Koletsos N, Dipla K, Triantafyllou A, Gkaliagkousi E, Sachpekidis V, Zafeiridis A, Douma S.
A brief submaximal isometric exercise test ‘unmasks’ systolic and diastolic masked hypertension.
J Hypertens. 2019 Apr;37(4):710-719. doi: 10.1097/HJH.0000000000001943.
1) Summarize your work in one sentence.
We sought to examine whether isometric exercise can be used to “unmask” masked hypertension, so we evaluated, in normotensives, untreated newly diagnosed, masked and true hypertensives, blood pressure (BP) and total peripheral resistance (TPR) responses during a submaximal handgrip exercise and subsequently tried to identify their possible associations with central and ambulatory BP and target organ damage (aortic stiffness and cardiac hypertrophy).
2) Summarize your findings in one sentence.
Masked hypertensives exhibited significantly greater hemodynamic responses (BP and TPR) during isometric exercise than normotensives and similar to those of true hypertensives, that was evident even from the 1st minute of exercise and correlated with central and ambulatory blood pressure, as well as indices of target organ damage.
3) Which were the more important methods you used in this work? If it is not a traditional method, you can briefly explain the concept of that methodology.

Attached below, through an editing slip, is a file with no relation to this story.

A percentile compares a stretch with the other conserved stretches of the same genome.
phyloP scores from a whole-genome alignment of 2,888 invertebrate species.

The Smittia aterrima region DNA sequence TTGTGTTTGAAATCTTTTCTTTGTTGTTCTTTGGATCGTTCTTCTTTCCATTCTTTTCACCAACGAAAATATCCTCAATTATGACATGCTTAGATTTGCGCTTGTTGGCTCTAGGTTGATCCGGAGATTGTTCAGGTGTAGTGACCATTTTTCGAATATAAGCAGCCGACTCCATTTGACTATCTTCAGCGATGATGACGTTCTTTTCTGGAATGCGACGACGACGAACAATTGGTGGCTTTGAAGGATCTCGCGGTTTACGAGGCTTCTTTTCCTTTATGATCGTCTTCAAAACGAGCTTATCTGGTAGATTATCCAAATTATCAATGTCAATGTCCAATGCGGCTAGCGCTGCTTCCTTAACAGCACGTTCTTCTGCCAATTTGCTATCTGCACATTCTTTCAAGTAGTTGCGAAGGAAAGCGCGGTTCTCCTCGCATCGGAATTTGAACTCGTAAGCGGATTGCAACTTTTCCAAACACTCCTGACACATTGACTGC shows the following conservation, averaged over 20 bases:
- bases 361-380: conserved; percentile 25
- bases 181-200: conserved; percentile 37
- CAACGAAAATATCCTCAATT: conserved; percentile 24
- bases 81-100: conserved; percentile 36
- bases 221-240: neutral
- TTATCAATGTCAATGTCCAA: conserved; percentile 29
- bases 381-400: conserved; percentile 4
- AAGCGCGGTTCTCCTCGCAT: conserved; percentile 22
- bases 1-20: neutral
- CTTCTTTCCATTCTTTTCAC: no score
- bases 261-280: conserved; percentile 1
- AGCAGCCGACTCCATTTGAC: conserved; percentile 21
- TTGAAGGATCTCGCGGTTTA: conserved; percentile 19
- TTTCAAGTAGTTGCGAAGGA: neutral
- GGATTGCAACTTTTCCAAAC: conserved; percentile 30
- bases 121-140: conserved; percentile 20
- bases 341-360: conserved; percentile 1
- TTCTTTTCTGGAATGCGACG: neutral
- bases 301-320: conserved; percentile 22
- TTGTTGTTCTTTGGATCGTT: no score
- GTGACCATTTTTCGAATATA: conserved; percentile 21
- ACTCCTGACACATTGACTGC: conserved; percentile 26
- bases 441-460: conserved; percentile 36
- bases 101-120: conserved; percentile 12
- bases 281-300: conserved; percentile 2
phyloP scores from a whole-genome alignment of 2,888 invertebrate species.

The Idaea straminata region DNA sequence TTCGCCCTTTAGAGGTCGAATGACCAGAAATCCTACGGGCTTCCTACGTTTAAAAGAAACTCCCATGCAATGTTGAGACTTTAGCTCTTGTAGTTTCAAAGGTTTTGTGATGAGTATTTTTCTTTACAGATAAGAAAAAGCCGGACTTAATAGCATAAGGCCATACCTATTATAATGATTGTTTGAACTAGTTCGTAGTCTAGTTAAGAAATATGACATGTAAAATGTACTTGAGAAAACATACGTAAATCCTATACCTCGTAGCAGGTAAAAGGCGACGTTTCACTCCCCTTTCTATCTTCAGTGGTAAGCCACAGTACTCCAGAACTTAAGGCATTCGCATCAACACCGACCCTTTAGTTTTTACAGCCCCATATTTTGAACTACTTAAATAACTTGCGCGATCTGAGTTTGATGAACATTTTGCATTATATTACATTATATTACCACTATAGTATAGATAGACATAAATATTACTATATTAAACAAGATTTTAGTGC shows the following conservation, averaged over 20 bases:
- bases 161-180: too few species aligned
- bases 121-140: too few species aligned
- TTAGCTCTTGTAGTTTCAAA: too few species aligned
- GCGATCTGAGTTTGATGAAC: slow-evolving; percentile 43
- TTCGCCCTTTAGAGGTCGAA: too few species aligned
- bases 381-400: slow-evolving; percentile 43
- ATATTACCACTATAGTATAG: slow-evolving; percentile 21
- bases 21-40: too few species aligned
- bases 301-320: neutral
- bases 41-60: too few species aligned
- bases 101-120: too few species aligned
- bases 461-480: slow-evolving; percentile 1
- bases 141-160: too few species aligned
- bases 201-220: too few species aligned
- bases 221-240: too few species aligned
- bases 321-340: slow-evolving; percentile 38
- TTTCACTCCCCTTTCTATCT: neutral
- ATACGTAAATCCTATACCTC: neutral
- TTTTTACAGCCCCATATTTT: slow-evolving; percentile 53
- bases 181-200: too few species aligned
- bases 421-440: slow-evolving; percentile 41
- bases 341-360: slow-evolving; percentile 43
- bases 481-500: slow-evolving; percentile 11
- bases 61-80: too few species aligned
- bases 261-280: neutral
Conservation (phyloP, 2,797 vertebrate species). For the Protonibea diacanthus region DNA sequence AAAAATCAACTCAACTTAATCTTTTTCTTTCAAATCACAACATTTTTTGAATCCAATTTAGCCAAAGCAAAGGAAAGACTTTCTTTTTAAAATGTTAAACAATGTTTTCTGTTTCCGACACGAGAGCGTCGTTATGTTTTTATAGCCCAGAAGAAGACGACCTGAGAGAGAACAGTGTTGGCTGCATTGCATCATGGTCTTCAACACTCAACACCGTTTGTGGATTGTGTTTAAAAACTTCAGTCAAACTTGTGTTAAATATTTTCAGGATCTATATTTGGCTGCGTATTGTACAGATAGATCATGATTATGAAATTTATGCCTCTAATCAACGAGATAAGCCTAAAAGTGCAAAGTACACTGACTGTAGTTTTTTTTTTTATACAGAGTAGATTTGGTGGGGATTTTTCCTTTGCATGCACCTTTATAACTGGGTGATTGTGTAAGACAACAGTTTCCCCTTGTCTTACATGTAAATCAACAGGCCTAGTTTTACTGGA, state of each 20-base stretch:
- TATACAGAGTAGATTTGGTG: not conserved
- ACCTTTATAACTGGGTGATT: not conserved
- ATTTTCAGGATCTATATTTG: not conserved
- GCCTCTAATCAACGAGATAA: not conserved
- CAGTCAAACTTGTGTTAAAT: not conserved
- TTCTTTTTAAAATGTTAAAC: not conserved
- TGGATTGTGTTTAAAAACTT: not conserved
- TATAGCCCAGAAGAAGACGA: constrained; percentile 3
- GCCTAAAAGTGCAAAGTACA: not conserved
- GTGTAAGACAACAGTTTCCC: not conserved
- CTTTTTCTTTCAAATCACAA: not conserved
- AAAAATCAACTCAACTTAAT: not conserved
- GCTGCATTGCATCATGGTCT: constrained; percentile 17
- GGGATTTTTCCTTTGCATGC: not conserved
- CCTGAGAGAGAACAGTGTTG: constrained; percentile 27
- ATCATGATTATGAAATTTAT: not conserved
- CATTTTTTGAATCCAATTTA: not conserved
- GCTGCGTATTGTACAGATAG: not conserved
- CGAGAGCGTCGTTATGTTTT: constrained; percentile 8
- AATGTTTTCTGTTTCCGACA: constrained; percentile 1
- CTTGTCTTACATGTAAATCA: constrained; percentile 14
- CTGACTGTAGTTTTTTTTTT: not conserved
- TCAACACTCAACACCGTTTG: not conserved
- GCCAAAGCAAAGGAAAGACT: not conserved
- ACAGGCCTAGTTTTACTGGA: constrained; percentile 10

To our knowledge this was the first study to evaluate hemodynamic responses during isometric exercise in recently diagnosed masked hypertensives. Previous studies investigating whether masked hypertension can be “unmasked” during exercise, have used dynamic exercise. Isometric exercise involves static contractions, increases afterload, and is accompanied by a marked increase in both systolic and diastolic BP. This type of exercise elicits an augmented sympathetic stimulation causing greater and more rapid increases in BP (<3 min) than dynamic exercise. In our study, continuous (beat-by-beat) assessment of BP was performed via photoplethysmography.
4) What did you learn from this paper, what was your take-home message?
The novel finding of this study is that masked hypertensives exhibit an exaggerated systolic and diastolic BP response during low intensity handgrip exercise, mimicking those exhibited by true hypertensives. The exaggerated BP responses in masked hypertensives were evident from the 1st min of handgrip exercise and were linked to higher TPR responses during exercise. Our findings suggest that submaximal isometric exercise could aid as a tool to “unmask” both systolic and diastolic masked hypertension.